REVIEW: “Heartwood, Sapwood, Spring” by Suzanne J. Willis

Review of Suzanne J. Willis, “Heartwood, Sapwood, Spring”, in Aidan Doyle, Rachael K. Jones, and E. Catherine Tobler, Sword and Sonnet (Ate Bit Bear, 2018) — 163-172. Reviewed by Sara L. Uckelman. (Read the review of the anthology.)

This is the first story in the anthology to be set in the future — a post-apocalyptic future where humanity has broken into factions and the enemy fears the power of the written word. In such a world, libraries become the bastions of rebellion and words tattooed upon skin provide one last barrier of protection — tattoos made from ink created from the ashes of the books that were burned, libraries filled with books made of word indelible not upon vellum but upon a different sort of skin.

This story in all rights should be horribly, terribly gruesome and macabre. But it just isn’t, and that is what makes it so magical.

REVIEW: “Labyrinth, Sanctuary” by A. E. Prevost

Review of A. E. Prevost, “Labyrinth, Sanctuary”, in Aidan Doyle, Rachael K. Jones, and E. Catherine Tobler, Sword and Sonnet (Ate Bit Bear, 2018) — 151-160. Reviewed by Sara L. Uckelman. (Read the review of the anthology.)

Over centuries, Constance has built her sanctuary, stone by stone. But to the poet Daylily, the sanctuary is a labyrinth within which Constance seems trapped.

Indeed, both Constance and Daylily seemed trapped by constraints of their own making; Constance, caught within the stone walls she has built, Daylily, by thinking that the only way to save the poems is to keep them to themself. Each needs the other to find the way to break free, and leave the labyrinthine sanctuary. For “there is so much there, in the world beyond” (p. 160).

I found that this was another story where the presence of the author’s note at the end significantly deepened my understanding and appreciation of the story, and the ways in which Constance and Daylily fight both to protect and save themselves and to keep themselves at bay. It was a quiet story, more words than action, very apt for the theme of battling through and with words.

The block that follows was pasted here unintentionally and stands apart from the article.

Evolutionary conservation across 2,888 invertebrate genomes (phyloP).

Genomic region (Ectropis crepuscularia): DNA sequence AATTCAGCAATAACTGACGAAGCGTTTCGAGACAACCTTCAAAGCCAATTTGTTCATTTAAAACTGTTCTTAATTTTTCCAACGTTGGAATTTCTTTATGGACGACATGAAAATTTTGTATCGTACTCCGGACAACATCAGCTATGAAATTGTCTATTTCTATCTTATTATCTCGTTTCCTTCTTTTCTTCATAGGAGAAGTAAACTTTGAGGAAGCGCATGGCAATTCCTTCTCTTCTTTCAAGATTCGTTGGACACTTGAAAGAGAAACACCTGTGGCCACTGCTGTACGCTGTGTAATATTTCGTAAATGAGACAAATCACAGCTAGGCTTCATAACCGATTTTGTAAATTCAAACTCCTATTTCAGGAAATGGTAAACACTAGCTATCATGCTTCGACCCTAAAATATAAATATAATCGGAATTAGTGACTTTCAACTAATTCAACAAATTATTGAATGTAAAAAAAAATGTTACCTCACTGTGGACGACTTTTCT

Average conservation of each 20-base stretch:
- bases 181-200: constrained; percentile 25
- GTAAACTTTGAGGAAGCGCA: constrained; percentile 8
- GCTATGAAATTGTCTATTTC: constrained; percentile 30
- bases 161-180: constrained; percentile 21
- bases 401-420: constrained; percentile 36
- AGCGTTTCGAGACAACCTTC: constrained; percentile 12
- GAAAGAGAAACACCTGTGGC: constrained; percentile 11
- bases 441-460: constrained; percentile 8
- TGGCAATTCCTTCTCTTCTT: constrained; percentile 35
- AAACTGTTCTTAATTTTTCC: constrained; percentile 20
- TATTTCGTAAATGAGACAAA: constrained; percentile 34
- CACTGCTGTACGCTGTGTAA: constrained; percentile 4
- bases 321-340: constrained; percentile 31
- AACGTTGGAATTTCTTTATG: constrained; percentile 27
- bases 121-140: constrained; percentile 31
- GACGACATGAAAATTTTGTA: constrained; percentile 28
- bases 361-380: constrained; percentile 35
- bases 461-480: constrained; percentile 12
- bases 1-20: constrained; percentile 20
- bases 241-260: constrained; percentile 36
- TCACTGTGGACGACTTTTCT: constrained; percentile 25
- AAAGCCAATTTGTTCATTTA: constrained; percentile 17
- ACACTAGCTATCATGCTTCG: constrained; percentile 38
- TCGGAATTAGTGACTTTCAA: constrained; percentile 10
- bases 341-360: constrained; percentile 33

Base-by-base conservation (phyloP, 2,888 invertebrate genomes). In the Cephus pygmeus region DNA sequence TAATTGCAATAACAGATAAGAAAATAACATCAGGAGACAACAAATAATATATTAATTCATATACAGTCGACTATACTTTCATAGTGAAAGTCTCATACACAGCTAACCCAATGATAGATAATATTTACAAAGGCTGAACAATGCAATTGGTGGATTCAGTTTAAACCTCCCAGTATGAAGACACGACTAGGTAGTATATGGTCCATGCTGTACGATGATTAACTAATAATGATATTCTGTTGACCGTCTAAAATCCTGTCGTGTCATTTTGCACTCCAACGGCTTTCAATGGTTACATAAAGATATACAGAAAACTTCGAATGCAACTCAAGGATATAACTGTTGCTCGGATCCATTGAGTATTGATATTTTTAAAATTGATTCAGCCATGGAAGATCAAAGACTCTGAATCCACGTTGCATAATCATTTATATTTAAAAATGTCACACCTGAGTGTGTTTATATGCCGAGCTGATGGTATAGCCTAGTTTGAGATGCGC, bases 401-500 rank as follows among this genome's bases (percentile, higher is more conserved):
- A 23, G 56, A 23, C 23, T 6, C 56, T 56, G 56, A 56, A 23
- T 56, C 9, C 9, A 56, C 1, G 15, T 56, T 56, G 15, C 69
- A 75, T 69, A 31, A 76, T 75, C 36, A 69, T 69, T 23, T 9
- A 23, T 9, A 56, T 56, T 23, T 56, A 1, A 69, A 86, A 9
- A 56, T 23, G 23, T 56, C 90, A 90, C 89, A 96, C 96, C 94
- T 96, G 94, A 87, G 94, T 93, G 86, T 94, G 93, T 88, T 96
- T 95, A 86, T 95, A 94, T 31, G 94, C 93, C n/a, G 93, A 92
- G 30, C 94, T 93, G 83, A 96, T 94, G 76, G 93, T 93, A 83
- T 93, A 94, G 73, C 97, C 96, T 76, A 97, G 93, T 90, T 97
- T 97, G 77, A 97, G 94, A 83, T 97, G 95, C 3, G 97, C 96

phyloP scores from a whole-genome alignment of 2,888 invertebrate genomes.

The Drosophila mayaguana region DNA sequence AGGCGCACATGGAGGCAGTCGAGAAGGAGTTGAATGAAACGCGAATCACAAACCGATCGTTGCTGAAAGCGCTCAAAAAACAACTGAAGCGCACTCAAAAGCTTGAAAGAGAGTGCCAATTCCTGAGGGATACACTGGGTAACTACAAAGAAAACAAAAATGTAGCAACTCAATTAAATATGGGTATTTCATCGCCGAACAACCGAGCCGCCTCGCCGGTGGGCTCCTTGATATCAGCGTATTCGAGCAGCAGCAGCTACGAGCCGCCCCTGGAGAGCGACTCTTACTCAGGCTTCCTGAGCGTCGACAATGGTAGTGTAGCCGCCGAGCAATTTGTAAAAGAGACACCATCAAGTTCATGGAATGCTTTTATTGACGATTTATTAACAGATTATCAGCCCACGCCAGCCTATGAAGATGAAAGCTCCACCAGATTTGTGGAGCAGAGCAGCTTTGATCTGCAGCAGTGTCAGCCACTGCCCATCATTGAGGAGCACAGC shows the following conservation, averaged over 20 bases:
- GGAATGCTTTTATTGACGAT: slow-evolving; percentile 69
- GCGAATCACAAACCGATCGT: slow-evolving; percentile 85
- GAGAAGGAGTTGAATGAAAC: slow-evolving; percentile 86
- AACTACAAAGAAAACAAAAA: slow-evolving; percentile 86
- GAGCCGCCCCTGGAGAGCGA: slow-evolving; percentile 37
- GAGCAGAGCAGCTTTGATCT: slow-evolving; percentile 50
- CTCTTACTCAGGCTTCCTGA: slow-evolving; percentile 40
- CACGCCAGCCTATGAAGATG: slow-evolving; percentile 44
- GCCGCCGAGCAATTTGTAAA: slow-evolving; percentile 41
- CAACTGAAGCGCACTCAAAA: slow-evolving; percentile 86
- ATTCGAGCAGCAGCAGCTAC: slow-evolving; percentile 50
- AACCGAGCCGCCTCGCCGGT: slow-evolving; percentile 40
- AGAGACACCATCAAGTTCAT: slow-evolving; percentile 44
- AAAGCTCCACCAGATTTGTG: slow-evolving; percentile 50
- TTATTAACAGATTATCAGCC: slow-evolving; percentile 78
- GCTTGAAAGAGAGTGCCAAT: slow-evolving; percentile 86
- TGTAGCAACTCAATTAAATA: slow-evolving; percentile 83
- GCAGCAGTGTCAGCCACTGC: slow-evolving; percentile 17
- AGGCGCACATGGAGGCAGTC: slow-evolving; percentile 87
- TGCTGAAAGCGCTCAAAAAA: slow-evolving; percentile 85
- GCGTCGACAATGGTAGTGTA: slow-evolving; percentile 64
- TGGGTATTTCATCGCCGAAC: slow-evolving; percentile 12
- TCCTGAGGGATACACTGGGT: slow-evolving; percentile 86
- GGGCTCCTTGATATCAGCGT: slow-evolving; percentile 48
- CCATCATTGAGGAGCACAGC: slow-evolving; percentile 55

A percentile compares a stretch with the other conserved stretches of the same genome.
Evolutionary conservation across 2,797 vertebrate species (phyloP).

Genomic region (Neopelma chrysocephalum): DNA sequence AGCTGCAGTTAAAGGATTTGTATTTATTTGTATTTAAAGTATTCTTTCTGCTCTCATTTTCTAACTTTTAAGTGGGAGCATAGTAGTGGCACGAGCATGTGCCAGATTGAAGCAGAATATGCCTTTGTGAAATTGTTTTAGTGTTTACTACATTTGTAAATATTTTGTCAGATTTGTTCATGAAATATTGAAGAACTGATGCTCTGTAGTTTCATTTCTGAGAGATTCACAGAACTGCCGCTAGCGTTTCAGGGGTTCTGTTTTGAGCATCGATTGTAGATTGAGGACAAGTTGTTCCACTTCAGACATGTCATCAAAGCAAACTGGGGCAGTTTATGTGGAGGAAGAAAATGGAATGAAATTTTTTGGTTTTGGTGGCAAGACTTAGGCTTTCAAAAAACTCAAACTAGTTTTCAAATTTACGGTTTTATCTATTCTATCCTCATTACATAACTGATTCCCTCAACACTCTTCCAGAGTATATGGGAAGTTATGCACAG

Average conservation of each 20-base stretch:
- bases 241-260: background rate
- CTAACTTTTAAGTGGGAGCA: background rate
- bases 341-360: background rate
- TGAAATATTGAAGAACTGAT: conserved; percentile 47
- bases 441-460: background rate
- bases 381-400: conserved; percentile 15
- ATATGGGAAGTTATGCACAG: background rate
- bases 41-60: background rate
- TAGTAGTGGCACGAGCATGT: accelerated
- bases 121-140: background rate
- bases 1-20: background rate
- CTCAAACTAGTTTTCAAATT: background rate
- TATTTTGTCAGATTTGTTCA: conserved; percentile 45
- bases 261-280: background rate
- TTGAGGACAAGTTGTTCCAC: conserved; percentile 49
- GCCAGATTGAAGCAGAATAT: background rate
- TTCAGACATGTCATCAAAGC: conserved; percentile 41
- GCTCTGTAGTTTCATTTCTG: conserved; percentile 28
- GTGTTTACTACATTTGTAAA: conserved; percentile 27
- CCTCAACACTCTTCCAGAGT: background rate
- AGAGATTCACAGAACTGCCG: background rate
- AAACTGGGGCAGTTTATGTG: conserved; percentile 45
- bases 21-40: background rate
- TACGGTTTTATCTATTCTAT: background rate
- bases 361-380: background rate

REVIEW: “The Words of Our Enemies, the Words of Our Hearts” by A. Merc Rustad

Review of A. Merc Rustad, “The Words of Our Enemies, the Words of Our Hearts”, in Aidan Doyle, Rachael K. Jones, and E. Catherine Tobler, Sword and Sonnet (Ate Bit Bear, 2018) — 133-148. Reviewed by Sara L. Uckelman. (Read the review of the anthology.)

“A shiny new story with dinosaurs” is how the author’s note describes this story, and Rustad delivered exactly that — not only with dinosaurs, but also an Ever-Hungry Queen, the tomeslinger Yarchuse who uses a set of neopronouns I’d never come across before (“ae”, “aer”), which I found read surprisingly smoothly and easily for being unfamiliar, a forest fighting for its right to survive, and (tapping into all my own desires) an Unearthly Library that people pray to instead of a deity. There was a lot going on packed into this story.

Yarchuse is the focus of the story, ae and aer quest to find the Ever-Hungry Queen’s son Prince Aretas, and the greater quest to end the war with the trees, but it was the Ever-Hungry Queen that intrigued me the most. Why does she hunger? What does she hunger? Was she the Ever-Hungry Queen three years ago, before the death of her daughter the princess? She remained throughout stubbornly peripheral and absent; I would have liked to have had more of her.

REVIEW: “Her Poems Are Inked in Fears and Blood” by Kira Lees

Review of Kira Lees, “Her Poems Are Inked in Fears and Blood”, in Aidan Doyle, Rachael K. Jones, and E. Catherine Tobler, Sword and Sonnet (Ate Bit Bear, 2018) — 125-130. Reviewed by Sara L. Uckelman. (Read the review of the anthology.)